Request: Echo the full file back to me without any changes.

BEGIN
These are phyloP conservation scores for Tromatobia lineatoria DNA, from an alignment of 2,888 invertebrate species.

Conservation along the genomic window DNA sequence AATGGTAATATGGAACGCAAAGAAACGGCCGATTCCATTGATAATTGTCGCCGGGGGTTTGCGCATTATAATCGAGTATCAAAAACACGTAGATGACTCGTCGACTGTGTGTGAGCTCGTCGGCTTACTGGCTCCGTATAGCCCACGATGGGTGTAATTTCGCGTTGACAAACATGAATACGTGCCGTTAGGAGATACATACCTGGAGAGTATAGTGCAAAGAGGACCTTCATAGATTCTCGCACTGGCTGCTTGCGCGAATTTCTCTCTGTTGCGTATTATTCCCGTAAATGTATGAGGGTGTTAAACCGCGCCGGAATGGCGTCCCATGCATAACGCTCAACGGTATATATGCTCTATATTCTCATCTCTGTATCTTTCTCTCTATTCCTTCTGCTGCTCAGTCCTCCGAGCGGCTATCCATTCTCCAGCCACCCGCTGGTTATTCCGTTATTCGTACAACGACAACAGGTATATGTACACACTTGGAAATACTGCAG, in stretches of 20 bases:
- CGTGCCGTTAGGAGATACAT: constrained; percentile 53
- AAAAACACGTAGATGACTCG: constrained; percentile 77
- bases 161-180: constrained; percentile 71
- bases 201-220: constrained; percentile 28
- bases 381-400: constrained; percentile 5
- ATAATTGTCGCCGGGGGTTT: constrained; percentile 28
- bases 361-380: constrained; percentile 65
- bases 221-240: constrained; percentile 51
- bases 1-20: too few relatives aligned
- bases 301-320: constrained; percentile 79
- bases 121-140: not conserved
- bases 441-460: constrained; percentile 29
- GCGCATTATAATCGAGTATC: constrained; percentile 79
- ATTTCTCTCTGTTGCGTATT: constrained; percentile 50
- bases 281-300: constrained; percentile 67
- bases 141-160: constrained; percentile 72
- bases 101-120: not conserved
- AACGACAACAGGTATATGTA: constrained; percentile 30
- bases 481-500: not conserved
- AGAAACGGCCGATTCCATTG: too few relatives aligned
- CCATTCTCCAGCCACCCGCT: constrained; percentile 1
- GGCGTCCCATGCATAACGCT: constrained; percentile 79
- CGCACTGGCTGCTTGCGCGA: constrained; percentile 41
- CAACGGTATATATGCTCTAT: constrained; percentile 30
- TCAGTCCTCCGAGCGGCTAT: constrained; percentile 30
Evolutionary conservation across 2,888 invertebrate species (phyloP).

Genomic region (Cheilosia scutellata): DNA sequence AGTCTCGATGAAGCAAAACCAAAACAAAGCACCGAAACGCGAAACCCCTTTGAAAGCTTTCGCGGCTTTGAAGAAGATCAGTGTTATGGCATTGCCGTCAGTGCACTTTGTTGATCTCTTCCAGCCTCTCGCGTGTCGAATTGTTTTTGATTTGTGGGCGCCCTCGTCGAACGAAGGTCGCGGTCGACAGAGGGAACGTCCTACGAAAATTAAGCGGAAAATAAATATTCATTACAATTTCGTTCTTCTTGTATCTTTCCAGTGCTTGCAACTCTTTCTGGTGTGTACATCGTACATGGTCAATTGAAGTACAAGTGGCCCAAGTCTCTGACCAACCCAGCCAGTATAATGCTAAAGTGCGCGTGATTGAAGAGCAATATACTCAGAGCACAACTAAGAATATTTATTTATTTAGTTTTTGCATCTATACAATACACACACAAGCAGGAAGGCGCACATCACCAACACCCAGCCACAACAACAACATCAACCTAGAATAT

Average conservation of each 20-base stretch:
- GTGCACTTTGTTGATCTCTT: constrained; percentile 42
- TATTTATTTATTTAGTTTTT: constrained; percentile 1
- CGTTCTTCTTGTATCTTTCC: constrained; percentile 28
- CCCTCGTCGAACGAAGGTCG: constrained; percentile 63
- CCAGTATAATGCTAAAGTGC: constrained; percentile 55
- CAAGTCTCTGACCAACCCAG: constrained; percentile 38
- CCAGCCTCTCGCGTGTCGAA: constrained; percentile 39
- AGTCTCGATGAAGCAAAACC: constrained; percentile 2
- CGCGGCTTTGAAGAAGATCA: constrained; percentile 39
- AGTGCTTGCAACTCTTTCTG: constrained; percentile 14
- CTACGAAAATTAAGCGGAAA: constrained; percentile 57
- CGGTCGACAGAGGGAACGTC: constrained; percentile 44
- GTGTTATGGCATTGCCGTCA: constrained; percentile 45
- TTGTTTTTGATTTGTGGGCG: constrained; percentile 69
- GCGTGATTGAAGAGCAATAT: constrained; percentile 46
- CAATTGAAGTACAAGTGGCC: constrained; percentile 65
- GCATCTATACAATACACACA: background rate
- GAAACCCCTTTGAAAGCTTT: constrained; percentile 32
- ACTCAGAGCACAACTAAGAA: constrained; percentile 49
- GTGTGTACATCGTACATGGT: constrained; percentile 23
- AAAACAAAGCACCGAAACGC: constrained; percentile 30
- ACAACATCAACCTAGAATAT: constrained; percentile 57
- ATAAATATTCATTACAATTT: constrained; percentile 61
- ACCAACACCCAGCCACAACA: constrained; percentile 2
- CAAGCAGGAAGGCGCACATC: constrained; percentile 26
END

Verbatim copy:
These are phyloP conservation scores for Tromatobia lineatoria DNA, from an alignment of 2,888 invertebrate species.

Conservation along the genomic window DNA sequence AATGGTAATATGGAACGCAAAGAAACGGCCGATTCCATTGATAATTGTCGCCGGGGGTTTGCGCATTATAATCGAGTATCAAAAACACGTAGATGACTCGTCGACTGTGTGTGAGCTCGTCGGCTTACTGGCTCCGTATAGCCCACGATGGGTGTAATTTCGCGTTGACAAACATGAATACGTGCCGTTAGGAGATACATACCTGGAGAGTATAGTGCAAAGAGGACCTTCATAGATTCTCGCACTGGCTGCTTGCGCGAATTTCTCTCTGTTGCGTATTATTCCCGTAAATGTATGAGGGTGTTAAACCGCGCCGGAATGGCGTCCCATGCATAACGCTCAACGGTATATATGCTCTATATTCTCATCTCTGTATCTTTCTCTCTATTCCTTCTGCTGCTCAGTCCTCCGAGCGGCTATCCATTCTCCAGCCACCCGCTGGTTATTCCGTTATTCGTACAACGACAACAGGTATATGTACACACTTGGAAATACTGCAG, in stretches of 20 bases:
- CGTGCCGTTAGGAGATACAT: constrained; percentile 53
- AAAAACACGTAGATGACTCG: constrained; percentile 77
- bases 161-180: constrained; percentile 71
- bases 201-220: constrained; percentile 28
- bases 381-400: constrained; percentile 5
- ATAATTGTCGCCGGGGGTTT: constrained; percentile 28
- bases 361-380: constrained; percentile 65
- bases 221-240: constrained; percentile 51
- bases 1-20: too few relatives aligned
- bases 301-320: constrained; percentile 79
- bases 121-140: not conserved
- bases 441-460: constrained; percentile 29
- GCGCATTATAATCGAGTATC: constrained; percentile 79
- ATTTCTCTCTGTTGCGTATT: constrained; percentile 50
- bases 281-300: constrained; percentile 67
- bases 141-160: constrained; percentile 72
- bases 101-120: not conserved
- AACGACAACAGGTATATGTA: constrained; percentile 30
- bases 481-500: not conserved
- AGAAACGGCCGATTCCATTG: too few relatives aligned
- CCATTCTCCAGCCACCCGCT: constrained; percentile 1
- GGCGTCCCATGCATAACGCT: constrained; percentile 79
- CGCACTGGCTGCTTGCGCGA: constrained; percentile 41
- CAACGGTATATATGCTCTAT: constrained; percentile 30
- TCAGTCCTCCGAGCGGCTAT: constrained; percentile 30
Evolutionary conservation across 2,888 invertebrate species (phyloP).

Genomic region (Cheilosia scutellata): DNA sequence AGTCTCGATGAAGCAAAACCAAAACAAAGCACCGAAACGCGAAACCCCTTTGAAAGCTTTCGCGGCTTTGAAGAAGATCAGTGTTATGGCATTGCCGTCAGTGCACTTTGTTGATCTCTTCCAGCCTCTCGCGTGTCGAATTGTTTTTGATTTGTGGGCGCCCTCGTCGAACGAAGGTCGCGGTCGACAGAGGGAACGTCCTACGAAAATTAAGCGGAAAATAAATATTCATTACAATTTCGTTCTTCTTGTATCTTTCCAGTGCTTGCAACTCTTTCTGGTGTGTACATCGTACATGGTCAATTGAAGTACAAGTGGCCCAAGTCTCTGACCAACCCAGCCAGTATAATGCTAAAGTGCGCGTGATTGAAGAGCAATATACTCAGAGCACAACTAAGAATATTTATTTATTTAGTTTTTGCATCTATACAATACACACACAAGCAGGAAGGCGCACATCACCAACACCCAGCCACAACAACAACATCAACCTAGAATAT

Average conservation of each 20-base stretch:
- GTGCACTTTGTTGATCTCTT: constrained; percentile 42
- TATTTATTTATTTAGTTTTT: constrained; percentile 1
- CGTTCTTCTTGTATCTTTCC: constrained; percentile 28
- CCCTCGTCGAACGAAGGTCG: constrained; percentile 63
- CCAGTATAATGCTAAAGTGC: constrained; percentile 55
- CAAGTCTCTGACCAACCCAG: constrained; percentile 38
- CCAGCCTCTCGCGTGTCGAA: constrained; percentile 39
- AGTCTCGATGAAGCAAAACC: constrained; percentile 2
- CGCGGCTTTGAAGAAGATCA: constrained; percentile 39
- AGTGCTTGCAACTCTTTCTG: constrained; percentile 14
- CTACGAAAATTAAGCGGAAA: constrained; percentile 57
- CGGTCGACAGAGGGAACGTC: constrained; percentile 44
- GTGTTATGGCATTGCCGTCA: constrained; percentile 45
- TTGTTTTTGATTTGTGGGCG: constrained; percentile 69
- GCGTGATTGAAGAGCAATAT: constrained; percentile 46
- CAATTGAAGTACAAGTGGCC: constrained; percentile 65
- GCATCTATACAATACACACA: background rate
- GAAACCCCTTTGAAAGCTTT: constrained; percentile 32
- ACTCAGAGCACAACTAAGAA: constrained; percentile 49
- GTGTGTACATCGTACATGGT: constrained; percentile 23
- AAAACAAAGCACCGAAACGC: constrained; percentile 30
- ACAACATCAACCTAGAATAT: constrained; percentile 57
- ATAAATATTCATTACAATTT: constrained; percentile 61
- ACCAACACCCAGCCACAACA: constrained; percentile 2
- CAAGCAGGAAGGCGCACATC: constrained; percentile 26